At the time of the article, the “nays” had the numbers. Why? Because Gamergate proponents had jumped on the bandwagon. Ignoring the fact that no one was asking for the story line to be altered retrospectively (though the backstory on how that story came about is chilling) – just for a more appropriate depiction in light of the example the story had come to set – they started ranting and raving about how “villains are villains” and lamenting the purported desired erasure of an arguably powerful story. Ill-informed complaints from Gamergate proponents aside, women expressing frustration over the big step backward in what had become a more progressive representation of Batgirl were hit with an onslaught of threats of violence over their statements. In some ways, that’s not surprising; gaming and comics often share very similar demographics, so Gamergate folks piling on might be expected. But what came next was pretty awesome.

The artist responsible for the cover, Rafael Albuquerque, issued this statement:

My Batgirl variant cover artwork was designed to pay homage to a comic that I really admire, and I know is a favorite of many readers. ‘The Killing Joke’ is part of Batgirl’s canon and artistically, I couldn’t avoid portraying the traumatic relationship between Barbara Gordon and the Joker.

For me, it was just a creepy cover that brought up something from the character’s past that I was able to interpret artistically. But it has become clear, that for others, it touched a very important nerve. I respect these opinions and, despite whether the discussion is right or wrong, no opinion should be discredited.

My intention was never to hurt or upset anyone through my art. For that reason, I have recommended to DC that the variant cover be pulled. I’m incredibly pleased that DC Comics is listening to my concerns and will not be publishing the cover art in June as previously announced.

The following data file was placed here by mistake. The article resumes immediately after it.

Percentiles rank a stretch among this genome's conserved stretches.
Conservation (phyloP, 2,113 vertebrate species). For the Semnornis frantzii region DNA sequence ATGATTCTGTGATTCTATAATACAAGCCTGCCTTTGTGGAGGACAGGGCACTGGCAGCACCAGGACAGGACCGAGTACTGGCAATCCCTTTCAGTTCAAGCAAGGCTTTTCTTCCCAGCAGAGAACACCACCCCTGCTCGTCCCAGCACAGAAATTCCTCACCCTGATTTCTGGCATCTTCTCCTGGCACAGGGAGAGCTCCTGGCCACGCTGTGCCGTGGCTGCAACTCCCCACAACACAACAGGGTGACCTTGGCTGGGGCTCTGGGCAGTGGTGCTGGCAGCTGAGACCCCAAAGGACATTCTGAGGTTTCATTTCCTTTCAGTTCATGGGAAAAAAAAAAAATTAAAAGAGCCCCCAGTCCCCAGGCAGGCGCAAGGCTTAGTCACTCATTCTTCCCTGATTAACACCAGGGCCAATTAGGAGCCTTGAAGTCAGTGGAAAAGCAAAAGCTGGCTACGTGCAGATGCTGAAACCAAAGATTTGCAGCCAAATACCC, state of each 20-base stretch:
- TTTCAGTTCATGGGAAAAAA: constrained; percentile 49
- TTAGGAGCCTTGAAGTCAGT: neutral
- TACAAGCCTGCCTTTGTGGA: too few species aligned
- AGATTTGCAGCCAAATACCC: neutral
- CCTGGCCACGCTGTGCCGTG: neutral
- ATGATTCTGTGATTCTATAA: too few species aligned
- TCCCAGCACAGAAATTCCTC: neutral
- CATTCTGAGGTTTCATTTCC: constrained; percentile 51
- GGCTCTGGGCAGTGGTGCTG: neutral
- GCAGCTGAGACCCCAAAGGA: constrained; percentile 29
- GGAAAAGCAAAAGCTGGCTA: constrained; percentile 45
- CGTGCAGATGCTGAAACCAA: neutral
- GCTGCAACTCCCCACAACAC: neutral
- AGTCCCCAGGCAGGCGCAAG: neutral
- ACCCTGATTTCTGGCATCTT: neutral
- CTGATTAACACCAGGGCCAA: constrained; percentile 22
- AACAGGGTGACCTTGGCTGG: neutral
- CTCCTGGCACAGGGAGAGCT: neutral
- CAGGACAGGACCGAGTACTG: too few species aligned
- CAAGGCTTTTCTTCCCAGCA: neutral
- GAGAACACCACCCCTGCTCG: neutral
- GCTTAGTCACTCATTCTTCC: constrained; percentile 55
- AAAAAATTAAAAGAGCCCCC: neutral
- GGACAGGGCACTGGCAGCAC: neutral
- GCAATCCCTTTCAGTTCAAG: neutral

With all due respect,


DC Comics had this to say:

We publish comic books about the greatest heroes in the world, and the most evil villains imaginable. The Joker variant covers for June are in recognition of the 75th anniversary of the Joker.

Regardless if fans like Rafael Albuquerque’s homage to Alan Moore’s THE KILLING JOKE graphic novel from 25 years ago, or find it inconsistent with the current tonality of the Batgirl books – threats of violence and harassment are wrong and have no place in comics or society.

We stand by our creative talent, and per Rafael’s request, DC Comics will not publish the Batgirl variant.

What can we learn from this tale? First, Rafael Albuquerque has gained at least one fan in me, and I’ll be seeking out his work, because taking a stand like that is pretty bad ass. Second,  whether you agree or disagree with the cover itself, DC Comics, by refusing to tolerate the rhetoric it spurred, made a strong statement about the state of affairs here: the current Gamergate tactics are gonna backfire. Arthur Chu was on point with his take:

ACCURATE. And if there’s any justice in this world, it’s a trend that emerges in other realms, too (seriously – when are people going to start being scared of the GOP brand of crazy?), because the third takeaway is that this sort of advocacy is working. And with more notable figures like Ashley Judd pressing charges against those who have made explicit threats of sexual violence against her on Twitter, maybe – just maybe – we’ll finally start seeing some real consequences for assholes who think that shit is cool.

Ultimately, the moral of the story is this: Gamergate is disgusting, and its implications matter in ways we can’t yet fully tabulate. But the Gamergate misogynist troglodytes are also on the losing side of this, and the voices raised against them matter deeply.

To all the courageous women out there stomaching the fallout, this Mama Bear offers her gratitude and support. We need you.

Fair Warning: The comment section on this post is not going to become a platform for Gamergate defenders. The devil has enough advocates; I won’t be joining their ranks. You’re welcome to try, but such comments won’t be seeing the light of day.